Our Invisible Wakandas: A Black Planning Scholar’s Reflections on Black Panther & Saving Historic Black Places
Note: There might be spoilers…and a little rambling.
Black Panther was a visual feast. The film was affirming in many ways, problematic in others. I am sharing reflections on the film less as a review, and more on how the film affected me as a planning scholar and African American woman. The film, for me, made apparent how much African Americans are prepared to engage their communities through the lens of opportunity rather than lack. African Americans are ready to reclaim their Wakandas aboard and here at home.
Coincidentally, I along with several others participated in a conference where we talked about the future preservation of African American places this past weekend. Conference participants’ presentations made clear that historical Black places, heritage, land, cultural patrimony and social capital (embedded and embodied in our memories) are inextricably linked to creating and revitalizing our “Black communities.” After facilitating dialogue and presenting my scholarship on grassroots African American preservation and placemaking this weekend, I watched the film. A few big picture ideas emerged, but more thoughts will surely surface overtime in my social media interactions online, “special issues” of academic journals, and my scholarship.
A hopeful depiction of African American governance and place preservation is a welcome change. However, I am even more excited about how planners might use the film to tease out the more nuanced issues around African American identity, agency, and placemaking which complicate Black community building and development.
African American (Diasporic) Identity.
Everything tells African Americans that Wakanda is a fantasy, that we are sentenced to a reality in which planning, building, and development happen to us…not by us. Wakanda is a place African Americans are all jokingly telling each other we are ready to pack our bags and go to, which is funny, but also telling. What makes this place so appealing besides the vibranium, beautiful clothes, and absolute freedom? For me, it was the liberated, beautiful Black women playing a variety of roles in a nation’s governance. While disappointed that some Black women were left out, I was pleased that the screen writers retired that subservient “Black Queen” trope. Also hopeful, was the rejection of toxic masculinity and visualization of a space in which we are not captive by the “white gaze.” Yes. I am here for all of that.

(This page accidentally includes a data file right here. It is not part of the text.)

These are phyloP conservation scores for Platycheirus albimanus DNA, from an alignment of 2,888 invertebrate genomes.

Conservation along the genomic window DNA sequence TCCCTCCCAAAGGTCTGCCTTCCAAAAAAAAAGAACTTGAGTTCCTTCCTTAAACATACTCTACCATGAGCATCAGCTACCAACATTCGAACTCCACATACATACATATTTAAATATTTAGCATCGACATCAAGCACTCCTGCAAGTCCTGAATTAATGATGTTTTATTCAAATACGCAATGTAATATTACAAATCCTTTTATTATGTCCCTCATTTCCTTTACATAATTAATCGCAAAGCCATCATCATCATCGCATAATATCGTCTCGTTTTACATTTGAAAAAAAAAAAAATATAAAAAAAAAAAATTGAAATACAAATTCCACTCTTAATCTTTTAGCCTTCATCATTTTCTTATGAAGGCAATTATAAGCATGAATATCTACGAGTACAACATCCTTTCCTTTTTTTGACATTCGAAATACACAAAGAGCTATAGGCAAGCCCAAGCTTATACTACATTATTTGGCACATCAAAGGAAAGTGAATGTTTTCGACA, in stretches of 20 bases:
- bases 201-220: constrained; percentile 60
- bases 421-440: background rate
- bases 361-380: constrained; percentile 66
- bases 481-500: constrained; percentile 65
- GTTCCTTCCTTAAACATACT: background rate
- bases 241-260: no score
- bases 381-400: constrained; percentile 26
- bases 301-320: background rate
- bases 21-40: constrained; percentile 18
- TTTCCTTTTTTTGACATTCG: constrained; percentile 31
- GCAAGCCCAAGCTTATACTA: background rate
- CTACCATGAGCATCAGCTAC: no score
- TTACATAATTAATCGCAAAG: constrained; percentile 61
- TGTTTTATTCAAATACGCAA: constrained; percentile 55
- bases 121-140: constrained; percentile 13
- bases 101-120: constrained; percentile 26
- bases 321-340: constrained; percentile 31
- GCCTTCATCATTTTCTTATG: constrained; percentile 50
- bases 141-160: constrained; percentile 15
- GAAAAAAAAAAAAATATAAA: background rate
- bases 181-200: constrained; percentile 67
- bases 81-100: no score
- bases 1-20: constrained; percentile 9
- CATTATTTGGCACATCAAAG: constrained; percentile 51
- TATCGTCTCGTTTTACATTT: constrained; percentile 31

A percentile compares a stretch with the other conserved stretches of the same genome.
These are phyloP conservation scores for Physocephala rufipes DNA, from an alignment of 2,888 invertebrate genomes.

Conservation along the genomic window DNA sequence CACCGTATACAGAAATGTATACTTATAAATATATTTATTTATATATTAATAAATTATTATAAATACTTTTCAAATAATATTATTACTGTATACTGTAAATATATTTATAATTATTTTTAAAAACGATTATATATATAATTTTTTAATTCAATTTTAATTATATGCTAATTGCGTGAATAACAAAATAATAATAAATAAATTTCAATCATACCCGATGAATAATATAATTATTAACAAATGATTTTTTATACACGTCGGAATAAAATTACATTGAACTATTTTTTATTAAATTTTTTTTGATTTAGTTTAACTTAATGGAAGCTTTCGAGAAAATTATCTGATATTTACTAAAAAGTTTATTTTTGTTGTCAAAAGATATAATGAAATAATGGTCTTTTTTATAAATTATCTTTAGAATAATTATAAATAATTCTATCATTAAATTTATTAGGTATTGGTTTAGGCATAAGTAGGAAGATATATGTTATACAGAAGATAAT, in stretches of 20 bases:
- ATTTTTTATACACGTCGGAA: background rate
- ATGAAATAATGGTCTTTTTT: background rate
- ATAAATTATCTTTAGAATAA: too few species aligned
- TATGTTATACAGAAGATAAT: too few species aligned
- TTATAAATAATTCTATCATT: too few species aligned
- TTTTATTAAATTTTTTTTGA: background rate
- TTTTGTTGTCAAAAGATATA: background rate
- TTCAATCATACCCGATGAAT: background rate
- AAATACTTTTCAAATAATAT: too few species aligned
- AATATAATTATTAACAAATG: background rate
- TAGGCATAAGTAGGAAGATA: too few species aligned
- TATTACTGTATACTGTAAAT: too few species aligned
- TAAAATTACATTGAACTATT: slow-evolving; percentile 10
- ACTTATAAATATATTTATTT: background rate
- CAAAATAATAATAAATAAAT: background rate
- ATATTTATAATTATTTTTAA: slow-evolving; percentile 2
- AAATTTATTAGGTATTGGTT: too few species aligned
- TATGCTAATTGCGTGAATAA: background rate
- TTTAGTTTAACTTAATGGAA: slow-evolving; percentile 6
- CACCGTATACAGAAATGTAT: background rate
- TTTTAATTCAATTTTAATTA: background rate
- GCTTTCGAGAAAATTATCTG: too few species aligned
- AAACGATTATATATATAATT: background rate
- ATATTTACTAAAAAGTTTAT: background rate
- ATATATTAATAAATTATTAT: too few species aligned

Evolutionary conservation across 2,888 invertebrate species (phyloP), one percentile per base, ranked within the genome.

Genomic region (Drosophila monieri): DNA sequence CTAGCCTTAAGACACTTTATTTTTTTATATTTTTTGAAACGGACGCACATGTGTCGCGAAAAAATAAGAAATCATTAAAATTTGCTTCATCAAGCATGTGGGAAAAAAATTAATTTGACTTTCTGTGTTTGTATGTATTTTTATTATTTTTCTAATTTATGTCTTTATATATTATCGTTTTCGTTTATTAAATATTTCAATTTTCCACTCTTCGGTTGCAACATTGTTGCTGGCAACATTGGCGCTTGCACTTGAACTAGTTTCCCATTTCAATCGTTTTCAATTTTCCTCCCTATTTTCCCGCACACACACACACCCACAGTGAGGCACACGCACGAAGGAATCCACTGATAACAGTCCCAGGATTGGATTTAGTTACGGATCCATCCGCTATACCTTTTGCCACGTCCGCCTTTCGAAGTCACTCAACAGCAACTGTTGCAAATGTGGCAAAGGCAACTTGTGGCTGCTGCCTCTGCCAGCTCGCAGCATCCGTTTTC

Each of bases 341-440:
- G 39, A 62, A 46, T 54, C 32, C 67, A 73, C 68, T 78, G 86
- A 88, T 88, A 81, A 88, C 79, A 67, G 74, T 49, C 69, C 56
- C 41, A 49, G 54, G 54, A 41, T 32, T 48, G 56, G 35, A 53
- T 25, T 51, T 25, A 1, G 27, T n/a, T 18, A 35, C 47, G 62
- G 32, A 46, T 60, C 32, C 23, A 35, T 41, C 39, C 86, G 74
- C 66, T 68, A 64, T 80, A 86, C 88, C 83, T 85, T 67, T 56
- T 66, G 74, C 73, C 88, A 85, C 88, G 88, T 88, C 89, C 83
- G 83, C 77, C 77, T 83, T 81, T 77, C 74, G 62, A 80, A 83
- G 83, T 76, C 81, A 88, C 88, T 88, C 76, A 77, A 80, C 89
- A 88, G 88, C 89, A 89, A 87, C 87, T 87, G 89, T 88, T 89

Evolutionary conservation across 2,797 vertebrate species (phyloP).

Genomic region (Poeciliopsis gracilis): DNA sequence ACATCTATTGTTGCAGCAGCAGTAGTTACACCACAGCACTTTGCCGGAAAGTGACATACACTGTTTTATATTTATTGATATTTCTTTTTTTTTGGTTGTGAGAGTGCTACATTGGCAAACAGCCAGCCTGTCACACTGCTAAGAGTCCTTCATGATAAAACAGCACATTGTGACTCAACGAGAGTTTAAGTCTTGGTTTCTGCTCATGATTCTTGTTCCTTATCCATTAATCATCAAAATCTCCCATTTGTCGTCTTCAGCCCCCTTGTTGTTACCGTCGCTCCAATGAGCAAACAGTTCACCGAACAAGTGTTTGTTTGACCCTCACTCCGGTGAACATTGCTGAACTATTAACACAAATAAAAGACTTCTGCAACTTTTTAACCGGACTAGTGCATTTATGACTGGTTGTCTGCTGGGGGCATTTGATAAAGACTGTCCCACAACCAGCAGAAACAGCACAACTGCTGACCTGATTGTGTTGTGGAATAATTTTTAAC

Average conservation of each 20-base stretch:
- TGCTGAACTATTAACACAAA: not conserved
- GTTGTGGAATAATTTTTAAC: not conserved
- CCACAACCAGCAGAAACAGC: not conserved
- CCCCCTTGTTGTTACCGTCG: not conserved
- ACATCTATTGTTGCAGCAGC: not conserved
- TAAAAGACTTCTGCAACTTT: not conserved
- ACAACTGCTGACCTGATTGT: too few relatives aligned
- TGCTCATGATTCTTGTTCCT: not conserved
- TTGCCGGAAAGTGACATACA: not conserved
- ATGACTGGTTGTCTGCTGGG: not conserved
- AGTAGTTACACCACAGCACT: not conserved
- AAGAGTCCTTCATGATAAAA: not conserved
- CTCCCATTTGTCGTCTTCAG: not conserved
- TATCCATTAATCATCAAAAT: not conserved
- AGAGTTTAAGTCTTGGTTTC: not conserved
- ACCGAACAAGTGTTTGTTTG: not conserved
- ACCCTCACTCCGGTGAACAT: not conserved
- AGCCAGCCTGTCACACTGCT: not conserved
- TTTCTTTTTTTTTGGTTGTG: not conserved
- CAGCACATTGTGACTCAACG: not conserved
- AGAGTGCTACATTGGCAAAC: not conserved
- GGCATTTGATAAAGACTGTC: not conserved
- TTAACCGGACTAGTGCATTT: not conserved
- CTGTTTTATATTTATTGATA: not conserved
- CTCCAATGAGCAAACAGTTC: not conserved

This joy is tempered by the film’s constant reenactment of the trauma of African American’s initial displacement over and over — the door of no return. Almost every pivotal moment of relinquishing, wrestling for, or reclaiming power in the film took place at the edge of a cliff or waterfall, invoking the trauma associated with the “door” in Ghana. The middle passage and the door being invoked, I think, indicate how much African Americans seek or yearn to recreate an authentic homeplace. This film’s depiction of the disconnection from a perceived African paradise is one of the most tangible interpretations of Afropessimism I have ever seen.
Another intellectual movement/concept, Afrofuturism, is conversely about how our identity becomes our ticket to liberation. Embedded in this idea of Blackness is ingenuity, innovation. In the Black Panther, which takes place in the present, we are encouraged to look forward to thinking through, rather than working around tough community-based struggles, like How do we protect the individual and our Black collective(s) at the same time? How do we implicate governments for underinvestment and urban renewal, while exploiting the tax-funded resources they hold? How do reclaim a construction of Black womanhood that’s inclusive of our many sexualities, abilities, shapes, colors, and sizes? The Black Panther’s suit absorbs and re-channels every hit and impact, making him even stronger. The film to some extent tells us we embody these solutions, but still clings to a certain fatalism.
Saving our own communities requires facing these tensions. While watching the film, I noticed each scene wrestling with the burden and gift of African diasporic identity. This African vs. African American tension was the rhino in the middle of the room; the underlying tension throughout the film. While thankful this was given cinematic space; I was troubled by the African American from Oakland, the King’s cousin, being depicted as a violent, aimless malcontent. Moreover, in Oakland…home of the (political) Black Panthers? Really? Disturbing? Yes, for me this construction of American Blackness was troublesome. However, the pain Michael Jordan’s character depicted was palpable and real for so many African Americans struggling to find a home, healing from abandonment, and living in hopeless places surrounded by violence, especially in the 90s. The film, in its awkward and clunky way, made visible the fissures between Africans and African American not given voice in popular culture. Creating space for these discussions is risky but necessary to move beyond the Diasporic tensions depicted to some unpacking of the causes of the fissures.